Churchill is the exception that proves the rule, “Never say never.” He also, apparently, never said, “Never give up,” but that’s how it was relayed to us growing up. He also proved true a popular English adage, “Cometh the moment, cometh the man.”
Americans look to films to bolster our flagging and faltering patriotic courage. Superheroes fail to inspire because we’re not in their league. The kind of courage shown by fallible humans who rise to an occasion in spite of their doubts and fears sets a much better example for all of us mere mortals.
Katharine Graham’s courage, as portrayed by Meryl Streep in Steven Spielberg’s The Post, is likewise impressive. The first female publisher of a major American newspaper, she was thrust into the role when her husband, Philip Graham, committed suicide three months before JFK was assassinated in 1963. Gracious, warm and mannered, Kay Graham struggled to be taken seriously in a male-dominated world. Yet she found herself in the crucible in 1971, deciding whether the Washington Post would publish the “Pentagon Papers” after a judicial ruling temporarily barred the New York Times from continuing its nine-part series, based on a classified government report leaked by Daniel Ellsberg, a U.S. military analyst formerly with the Pentagon.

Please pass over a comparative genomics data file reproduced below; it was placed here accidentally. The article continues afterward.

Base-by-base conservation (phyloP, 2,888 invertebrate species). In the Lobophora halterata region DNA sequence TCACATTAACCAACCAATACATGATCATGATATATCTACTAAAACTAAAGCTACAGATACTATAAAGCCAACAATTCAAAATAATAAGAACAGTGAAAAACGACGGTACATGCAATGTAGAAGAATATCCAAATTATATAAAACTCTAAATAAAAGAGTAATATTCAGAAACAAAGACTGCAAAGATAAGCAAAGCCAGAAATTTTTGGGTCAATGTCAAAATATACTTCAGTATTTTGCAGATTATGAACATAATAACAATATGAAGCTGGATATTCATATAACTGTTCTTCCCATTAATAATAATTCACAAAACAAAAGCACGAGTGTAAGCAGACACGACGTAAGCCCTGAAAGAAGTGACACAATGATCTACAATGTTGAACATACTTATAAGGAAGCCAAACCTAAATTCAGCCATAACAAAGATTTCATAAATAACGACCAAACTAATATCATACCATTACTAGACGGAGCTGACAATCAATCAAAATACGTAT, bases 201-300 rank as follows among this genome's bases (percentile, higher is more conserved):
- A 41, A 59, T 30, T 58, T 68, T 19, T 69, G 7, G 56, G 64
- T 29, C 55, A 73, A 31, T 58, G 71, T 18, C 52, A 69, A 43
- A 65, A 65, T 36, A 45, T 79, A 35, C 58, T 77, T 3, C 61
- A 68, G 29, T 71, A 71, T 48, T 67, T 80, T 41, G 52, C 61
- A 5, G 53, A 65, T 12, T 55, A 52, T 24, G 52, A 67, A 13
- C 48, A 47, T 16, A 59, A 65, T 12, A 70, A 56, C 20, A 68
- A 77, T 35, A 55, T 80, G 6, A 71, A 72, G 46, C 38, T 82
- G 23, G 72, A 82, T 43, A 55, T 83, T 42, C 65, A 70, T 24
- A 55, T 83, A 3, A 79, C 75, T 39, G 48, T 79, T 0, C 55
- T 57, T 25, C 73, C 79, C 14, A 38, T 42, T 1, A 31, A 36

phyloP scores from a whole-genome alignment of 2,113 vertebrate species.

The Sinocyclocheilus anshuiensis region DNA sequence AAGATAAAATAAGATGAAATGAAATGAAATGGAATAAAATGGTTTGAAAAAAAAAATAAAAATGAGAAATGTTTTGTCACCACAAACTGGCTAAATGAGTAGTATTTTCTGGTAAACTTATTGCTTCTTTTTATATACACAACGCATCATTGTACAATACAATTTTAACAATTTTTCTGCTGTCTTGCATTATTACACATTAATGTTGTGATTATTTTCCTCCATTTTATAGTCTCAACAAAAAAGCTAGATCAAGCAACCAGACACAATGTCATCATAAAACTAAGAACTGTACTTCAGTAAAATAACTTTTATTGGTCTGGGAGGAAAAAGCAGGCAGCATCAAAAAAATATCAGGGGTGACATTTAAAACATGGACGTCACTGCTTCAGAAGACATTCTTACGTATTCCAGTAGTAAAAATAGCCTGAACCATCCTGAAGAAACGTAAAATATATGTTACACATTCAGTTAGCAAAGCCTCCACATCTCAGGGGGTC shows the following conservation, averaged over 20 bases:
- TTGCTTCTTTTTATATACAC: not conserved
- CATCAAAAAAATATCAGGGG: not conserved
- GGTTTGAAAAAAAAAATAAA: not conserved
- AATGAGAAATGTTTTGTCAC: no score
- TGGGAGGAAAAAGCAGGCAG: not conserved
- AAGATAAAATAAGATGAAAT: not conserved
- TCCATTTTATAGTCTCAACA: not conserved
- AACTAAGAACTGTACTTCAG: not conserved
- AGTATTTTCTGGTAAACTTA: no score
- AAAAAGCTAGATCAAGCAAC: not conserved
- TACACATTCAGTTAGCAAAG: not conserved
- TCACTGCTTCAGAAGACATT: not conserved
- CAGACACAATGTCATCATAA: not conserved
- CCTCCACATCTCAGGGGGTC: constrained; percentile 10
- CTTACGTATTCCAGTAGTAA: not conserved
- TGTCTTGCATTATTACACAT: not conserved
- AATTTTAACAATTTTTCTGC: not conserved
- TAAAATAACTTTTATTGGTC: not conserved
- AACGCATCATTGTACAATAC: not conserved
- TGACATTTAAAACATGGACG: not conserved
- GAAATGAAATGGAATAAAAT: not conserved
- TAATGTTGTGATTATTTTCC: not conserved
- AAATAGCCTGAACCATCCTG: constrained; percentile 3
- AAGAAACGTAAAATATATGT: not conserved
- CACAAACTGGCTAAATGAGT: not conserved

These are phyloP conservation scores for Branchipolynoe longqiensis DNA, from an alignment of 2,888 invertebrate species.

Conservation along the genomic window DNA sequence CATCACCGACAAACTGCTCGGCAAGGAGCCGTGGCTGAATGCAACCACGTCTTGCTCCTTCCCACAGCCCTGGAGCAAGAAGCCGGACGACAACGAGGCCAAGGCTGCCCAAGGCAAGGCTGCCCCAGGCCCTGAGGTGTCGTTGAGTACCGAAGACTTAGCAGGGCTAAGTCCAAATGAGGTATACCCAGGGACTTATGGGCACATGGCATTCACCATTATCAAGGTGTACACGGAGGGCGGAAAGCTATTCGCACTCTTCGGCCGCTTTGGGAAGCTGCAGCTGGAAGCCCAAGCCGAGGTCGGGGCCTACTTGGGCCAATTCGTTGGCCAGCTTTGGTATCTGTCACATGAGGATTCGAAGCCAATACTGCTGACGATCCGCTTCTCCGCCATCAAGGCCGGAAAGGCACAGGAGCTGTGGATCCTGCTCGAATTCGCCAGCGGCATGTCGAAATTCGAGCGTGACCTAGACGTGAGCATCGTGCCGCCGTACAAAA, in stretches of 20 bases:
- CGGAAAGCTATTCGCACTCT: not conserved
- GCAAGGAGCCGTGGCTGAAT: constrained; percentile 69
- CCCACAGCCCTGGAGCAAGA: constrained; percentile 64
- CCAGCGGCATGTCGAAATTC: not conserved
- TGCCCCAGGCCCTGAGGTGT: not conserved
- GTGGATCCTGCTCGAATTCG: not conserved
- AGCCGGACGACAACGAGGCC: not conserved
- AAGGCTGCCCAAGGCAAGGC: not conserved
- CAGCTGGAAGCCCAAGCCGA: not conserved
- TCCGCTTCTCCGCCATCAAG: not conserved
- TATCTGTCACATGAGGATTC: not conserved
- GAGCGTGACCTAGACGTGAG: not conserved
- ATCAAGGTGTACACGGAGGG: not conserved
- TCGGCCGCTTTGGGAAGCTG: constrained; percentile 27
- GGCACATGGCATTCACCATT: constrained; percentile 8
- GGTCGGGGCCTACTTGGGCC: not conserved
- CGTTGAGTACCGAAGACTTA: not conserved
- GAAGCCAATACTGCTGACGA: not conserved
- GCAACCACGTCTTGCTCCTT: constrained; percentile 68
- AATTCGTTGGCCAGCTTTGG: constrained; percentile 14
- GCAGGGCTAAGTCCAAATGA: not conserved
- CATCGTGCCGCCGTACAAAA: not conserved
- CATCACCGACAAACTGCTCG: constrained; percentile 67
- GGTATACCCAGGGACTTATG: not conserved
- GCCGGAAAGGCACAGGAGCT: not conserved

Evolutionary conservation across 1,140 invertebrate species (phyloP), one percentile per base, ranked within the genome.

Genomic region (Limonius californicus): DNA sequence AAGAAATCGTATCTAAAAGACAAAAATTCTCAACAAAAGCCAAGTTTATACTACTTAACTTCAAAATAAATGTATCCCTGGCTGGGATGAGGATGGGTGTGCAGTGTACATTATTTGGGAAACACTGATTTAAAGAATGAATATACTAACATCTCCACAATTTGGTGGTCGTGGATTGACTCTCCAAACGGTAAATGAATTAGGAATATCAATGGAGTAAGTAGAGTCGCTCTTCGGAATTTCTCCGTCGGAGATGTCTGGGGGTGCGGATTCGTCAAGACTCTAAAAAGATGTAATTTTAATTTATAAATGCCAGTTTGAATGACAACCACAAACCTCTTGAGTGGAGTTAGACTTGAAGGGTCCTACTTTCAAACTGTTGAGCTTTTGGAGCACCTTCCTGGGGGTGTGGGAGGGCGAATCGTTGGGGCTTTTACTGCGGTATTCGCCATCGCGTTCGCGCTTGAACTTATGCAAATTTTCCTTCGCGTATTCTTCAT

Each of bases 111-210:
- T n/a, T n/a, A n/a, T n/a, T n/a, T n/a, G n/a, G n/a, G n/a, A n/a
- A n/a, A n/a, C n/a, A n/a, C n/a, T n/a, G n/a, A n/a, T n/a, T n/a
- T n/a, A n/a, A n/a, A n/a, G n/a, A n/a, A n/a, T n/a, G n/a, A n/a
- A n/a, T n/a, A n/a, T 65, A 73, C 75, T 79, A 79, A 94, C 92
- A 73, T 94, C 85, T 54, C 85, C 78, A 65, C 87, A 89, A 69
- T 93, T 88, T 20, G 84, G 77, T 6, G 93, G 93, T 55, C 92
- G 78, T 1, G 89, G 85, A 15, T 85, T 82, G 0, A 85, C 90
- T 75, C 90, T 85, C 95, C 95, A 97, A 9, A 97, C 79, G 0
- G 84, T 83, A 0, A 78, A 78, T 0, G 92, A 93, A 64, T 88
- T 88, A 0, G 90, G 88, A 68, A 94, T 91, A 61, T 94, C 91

The report described how President Lyndon Johnson and Defense Secretary Robert McNamara knew as early as the mid-1960s that the war in Vietnam was unwinnable, but they lied to the public, gambling that they could drive North Vietnam into peace negotiations and thereby save face politically. The result was sending some 50,000 young Americans to their deaths unnecessarily — and polarizing this country to the present day.
The pressure on Graham was crushing. She had a close friendship with McNamara and was generally cozy with the power elite. She could have gone to prison herself for defying the lower court’s restraining order (which claimed national security interests take precedence). Her company and her family’s legacy were in jeopardy (her father purchased the Washington Post in a bankruptcy auction in 1933). She had just taken the company public and banks were threatening to pull their support.